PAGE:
Date of Award
Doctor of Philosophy
Genetics and Genomics
Doubled haploid (DH) technology offers a shortcut for one of the most time-consuming processes in plant breeding: arriving at homozygous inbred lines which are in turn used for hybrid production. Therefore, DH systems have been widely adopted, highly utilized in commercial production, and viewed as an invaluable tool for those crops that have it available. Spontaneous production of haploids is a rare phenomenon and is not efficient enough to rely on for commercial production. Therefore, discovering a reliable method of haploid production, which is not something many crops have, is essential to utilize DH systems. Maize breeding programs have a reliable method of producing haploids, making this system possible in commercial production. Past studies have recognized several QTL regions that are involved in haploid induction, which may be utilized in efforts to discover underlying genes and create transgenic inducers in other crops. Although DH systems have shaped the image of a modern maize breeding program, there is always an interest in research to further improve upon this tool. The incorporation of embryo culture, for instance, offers several benefits such as a shorted generation time as well as increased genome doubling rates. This thesis contains four chapters that (1) outline the protocol of standard DH systems in maize, (2) explore distinguishing root morphological features that allow for selection of maize haploid embryos via embryo culture, (3) observe doubling rates when colchicine is added to the growth media during embryo culture, and (4) discover the gene responsible for a QTL (qhir8) of haploid induction in maize. Through these studies, it was found that maize haploids can be selected by primary root length within the first three days of growth within DH program utilizing embryo culture. This selection method is efficient and allows for the addition of embryo culture to a non-transgenic DH program. The addition of embryo culture is beneficial because it not only decreases generation time, but also significantly increases doubling rates. Finally, these studies have identified a gene responsible for qhir8 involved with haploid induction in maize. Finding this gene may allow for the creation of transgenic inducers in orphan crops, allowing for the expansion of DH technology to other crops.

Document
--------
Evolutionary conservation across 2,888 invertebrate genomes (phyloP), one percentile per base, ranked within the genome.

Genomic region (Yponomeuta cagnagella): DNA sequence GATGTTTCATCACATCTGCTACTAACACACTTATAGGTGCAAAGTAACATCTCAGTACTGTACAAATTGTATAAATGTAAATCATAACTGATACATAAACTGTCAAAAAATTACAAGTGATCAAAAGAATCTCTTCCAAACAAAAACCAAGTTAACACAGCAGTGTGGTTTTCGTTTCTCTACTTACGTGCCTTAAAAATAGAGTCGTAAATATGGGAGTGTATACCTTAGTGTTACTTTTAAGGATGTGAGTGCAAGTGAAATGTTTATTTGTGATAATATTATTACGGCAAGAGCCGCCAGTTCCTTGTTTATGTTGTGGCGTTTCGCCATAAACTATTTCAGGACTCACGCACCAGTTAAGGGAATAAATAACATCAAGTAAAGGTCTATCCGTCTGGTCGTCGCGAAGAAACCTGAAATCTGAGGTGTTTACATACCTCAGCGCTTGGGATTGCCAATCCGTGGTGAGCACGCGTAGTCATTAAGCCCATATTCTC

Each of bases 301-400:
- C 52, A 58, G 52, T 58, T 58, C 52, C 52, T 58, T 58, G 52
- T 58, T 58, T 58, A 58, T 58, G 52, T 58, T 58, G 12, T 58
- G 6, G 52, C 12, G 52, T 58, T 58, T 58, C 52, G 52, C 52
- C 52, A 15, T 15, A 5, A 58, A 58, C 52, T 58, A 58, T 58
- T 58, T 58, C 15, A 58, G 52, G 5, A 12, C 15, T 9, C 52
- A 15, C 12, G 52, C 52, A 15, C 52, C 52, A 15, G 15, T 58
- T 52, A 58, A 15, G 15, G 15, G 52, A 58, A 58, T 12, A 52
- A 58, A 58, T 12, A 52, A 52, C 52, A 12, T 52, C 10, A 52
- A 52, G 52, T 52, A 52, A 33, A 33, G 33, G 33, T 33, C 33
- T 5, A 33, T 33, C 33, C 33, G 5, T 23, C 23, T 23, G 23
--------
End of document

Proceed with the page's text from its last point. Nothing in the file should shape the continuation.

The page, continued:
Kimberly Helen Vanous
Vanous, Kimberly Helen, "Improvement and expansion of doubled haploid technology" (2018). Graduate Theses and Dissertations. 17342.